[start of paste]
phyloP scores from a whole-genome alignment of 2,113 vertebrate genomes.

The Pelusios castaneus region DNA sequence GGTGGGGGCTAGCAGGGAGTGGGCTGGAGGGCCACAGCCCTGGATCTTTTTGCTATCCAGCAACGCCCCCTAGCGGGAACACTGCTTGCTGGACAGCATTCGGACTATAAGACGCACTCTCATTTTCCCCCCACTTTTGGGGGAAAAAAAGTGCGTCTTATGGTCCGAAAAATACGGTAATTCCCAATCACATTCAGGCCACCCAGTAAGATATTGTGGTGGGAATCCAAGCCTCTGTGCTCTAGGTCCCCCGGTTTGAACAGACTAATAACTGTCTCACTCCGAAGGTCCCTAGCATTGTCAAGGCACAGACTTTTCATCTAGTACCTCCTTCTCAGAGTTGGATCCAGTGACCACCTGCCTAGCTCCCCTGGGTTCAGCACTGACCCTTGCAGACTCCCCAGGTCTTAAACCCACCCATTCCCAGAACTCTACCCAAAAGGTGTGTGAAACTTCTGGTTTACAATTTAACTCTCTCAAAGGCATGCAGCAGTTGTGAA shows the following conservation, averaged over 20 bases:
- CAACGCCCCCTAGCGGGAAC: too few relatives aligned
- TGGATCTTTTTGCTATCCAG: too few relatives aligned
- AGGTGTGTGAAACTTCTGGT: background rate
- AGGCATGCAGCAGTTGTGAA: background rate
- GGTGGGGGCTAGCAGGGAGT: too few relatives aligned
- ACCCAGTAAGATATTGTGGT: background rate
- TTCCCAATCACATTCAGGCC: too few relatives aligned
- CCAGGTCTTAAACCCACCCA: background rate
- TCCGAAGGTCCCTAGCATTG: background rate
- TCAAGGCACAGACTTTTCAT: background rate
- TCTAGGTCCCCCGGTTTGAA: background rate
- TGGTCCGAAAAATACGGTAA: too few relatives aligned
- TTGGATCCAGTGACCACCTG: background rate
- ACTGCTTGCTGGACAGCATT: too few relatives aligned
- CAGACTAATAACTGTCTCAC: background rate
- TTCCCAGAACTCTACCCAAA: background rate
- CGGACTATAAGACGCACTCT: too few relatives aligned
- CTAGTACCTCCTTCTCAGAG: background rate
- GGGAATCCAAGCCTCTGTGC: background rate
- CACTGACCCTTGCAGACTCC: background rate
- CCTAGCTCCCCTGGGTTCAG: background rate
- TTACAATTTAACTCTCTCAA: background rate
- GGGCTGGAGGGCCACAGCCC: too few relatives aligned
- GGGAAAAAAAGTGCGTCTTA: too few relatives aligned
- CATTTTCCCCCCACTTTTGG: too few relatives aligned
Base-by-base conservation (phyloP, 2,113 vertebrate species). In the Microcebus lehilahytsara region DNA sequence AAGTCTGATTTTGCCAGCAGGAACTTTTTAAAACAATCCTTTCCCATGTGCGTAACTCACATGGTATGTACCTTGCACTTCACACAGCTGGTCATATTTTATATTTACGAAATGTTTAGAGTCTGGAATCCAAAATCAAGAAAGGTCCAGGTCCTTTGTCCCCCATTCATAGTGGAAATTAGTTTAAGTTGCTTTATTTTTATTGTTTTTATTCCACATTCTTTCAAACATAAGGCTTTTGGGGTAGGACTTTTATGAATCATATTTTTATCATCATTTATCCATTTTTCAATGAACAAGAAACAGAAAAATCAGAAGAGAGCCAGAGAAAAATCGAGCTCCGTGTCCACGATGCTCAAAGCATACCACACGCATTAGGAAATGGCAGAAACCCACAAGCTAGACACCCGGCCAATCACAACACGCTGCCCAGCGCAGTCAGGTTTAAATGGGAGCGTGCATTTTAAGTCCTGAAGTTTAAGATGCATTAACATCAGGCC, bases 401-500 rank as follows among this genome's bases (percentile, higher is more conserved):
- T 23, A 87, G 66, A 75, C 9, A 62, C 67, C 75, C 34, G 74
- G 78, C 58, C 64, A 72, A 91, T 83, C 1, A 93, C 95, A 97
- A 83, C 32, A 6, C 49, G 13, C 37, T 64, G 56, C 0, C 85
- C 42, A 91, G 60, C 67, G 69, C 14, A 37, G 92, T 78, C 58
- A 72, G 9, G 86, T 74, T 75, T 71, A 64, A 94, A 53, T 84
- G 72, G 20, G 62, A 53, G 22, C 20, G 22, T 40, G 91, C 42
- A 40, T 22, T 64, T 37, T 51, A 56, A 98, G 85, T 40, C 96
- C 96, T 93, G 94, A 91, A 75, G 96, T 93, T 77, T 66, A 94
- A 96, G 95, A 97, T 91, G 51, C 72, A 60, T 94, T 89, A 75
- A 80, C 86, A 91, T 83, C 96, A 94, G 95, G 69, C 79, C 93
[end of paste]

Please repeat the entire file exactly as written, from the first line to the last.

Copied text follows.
phyloP scores from a whole-genome alignment of 2,113 vertebrate genomes.

The Pelusios castaneus region DNA sequence GGTGGGGGCTAGCAGGGAGTGGGCTGGAGGGCCACAGCCCTGGATCTTTTTGCTATCCAGCAACGCCCCCTAGCGGGAACACTGCTTGCTGGACAGCATTCGGACTATAAGACGCACTCTCATTTTCCCCCCACTTTTGGGGGAAAAAAAGTGCGTCTTATGGTCCGAAAAATACGGTAATTCCCAATCACATTCAGGCCACCCAGTAAGATATTGTGGTGGGAATCCAAGCCTCTGTGCTCTAGGTCCCCCGGTTTGAACAGACTAATAACTGTCTCACTCCGAAGGTCCCTAGCATTGTCAAGGCACAGACTTTTCATCTAGTACCTCCTTCTCAGAGTTGGATCCAGTGACCACCTGCCTAGCTCCCCTGGGTTCAGCACTGACCCTTGCAGACTCCCCAGGTCTTAAACCCACCCATTCCCAGAACTCTACCCAAAAGGTGTGTGAAACTTCTGGTTTACAATTTAACTCTCTCAAAGGCATGCAGCAGTTGTGAA shows the following conservation, averaged over 20 bases:
- CAACGCCCCCTAGCGGGAAC: too few relatives aligned
- TGGATCTTTTTGCTATCCAG: too few relatives aligned
- AGGTGTGTGAAACTTCTGGT: background rate
- AGGCATGCAGCAGTTGTGAA: background rate
- GGTGGGGGCTAGCAGGGAGT: too few relatives aligned
- ACCCAGTAAGATATTGTGGT: background rate
- TTCCCAATCACATTCAGGCC: too few relatives aligned
- CCAGGTCTTAAACCCACCCA: background rate
- TCCGAAGGTCCCTAGCATTG: background rate
- TCAAGGCACAGACTTTTCAT: background rate
- TCTAGGTCCCCCGGTTTGAA: background rate
- TGGTCCGAAAAATACGGTAA: too few relatives aligned
- TTGGATCCAGTGACCACCTG: background rate
- ACTGCTTGCTGGACAGCATT: too few relatives aligned
- CAGACTAATAACTGTCTCAC: background rate
- TTCCCAGAACTCTACCCAAA: background rate
- CGGACTATAAGACGCACTCT: too few relatives aligned
- CTAGTACCTCCTTCTCAGAG: background rate
- GGGAATCCAAGCCTCTGTGC: background rate
- CACTGACCCTTGCAGACTCC: background rate
- CCTAGCTCCCCTGGGTTCAG: background rate
- TTACAATTTAACTCTCTCAA: background rate
- GGGCTGGAGGGCCACAGCCC: too few relatives aligned
- GGGAAAAAAAGTGCGTCTTA: too few relatives aligned
- CATTTTCCCCCCACTTTTGG: too few relatives aligned
Base-by-base conservation (phyloP, 2,113 vertebrate species). In the Microcebus lehilahytsara region DNA sequence AAGTCTGATTTTGCCAGCAGGAACTTTTTAAAACAATCCTTTCCCATGTGCGTAACTCACATGGTATGTACCTTGCACTTCACACAGCTGGTCATATTTTATATTTACGAAATGTTTAGAGTCTGGAATCCAAAATCAAGAAAGGTCCAGGTCCTTTGTCCCCCATTCATAGTGGAAATTAGTTTAAGTTGCTTTATTTTTATTGTTTTTATTCCACATTCTTTCAAACATAAGGCTTTTGGGGTAGGACTTTTATGAATCATATTTTTATCATCATTTATCCATTTTTCAATGAACAAGAAACAGAAAAATCAGAAGAGAGCCAGAGAAAAATCGAGCTCCGTGTCCACGATGCTCAAAGCATACCACACGCATTAGGAAATGGCAGAAACCCACAAGCTAGACACCCGGCCAATCACAACACGCTGCCCAGCGCAGTCAGGTTTAAATGGGAGCGTGCATTTTAAGTCCTGAAGTTTAAGATGCATTAACATCAGGCC, bases 401-500 rank as follows among this genome's bases (percentile, higher is more conserved):
- T 23, A 87, G 66, A 75, C 9, A 62, C 67, C 75, C 34, G 74
- G 78, C 58, C 64, A 72, A 91, T 83, C 1, A 93, C 95, A 97
- A 83, C 32, A 6, C 49, G 13, C 37, T 64, G 56, C 0, C 85
- C 42, A 91, G 60, C 67, G 69, C 14, A 37, G 92, T 78, C 58
- A 72, G 9, G 86, T 74, T 75, T 71, A 64, A 94, A 53, T 84
- G 72, G 20, G 62, A 53, G 22, C 20, G 22, T 40, G 91, C 42
- A 40, T 22, T 64, T 37, T 51, A 56, A 98, G 85, T 40, C 96
- C 96, T 93, G 94, A 91, A 75, G 96, T 93, T 77, T 66, A 94
- A 96, G 95, A 97, T 91, G 51, C 72, A 60, T 94, T 89, A 75
- A 80, C 86, A 91, T 83, C 96, A 94, G 95, G 69, C 79, C 93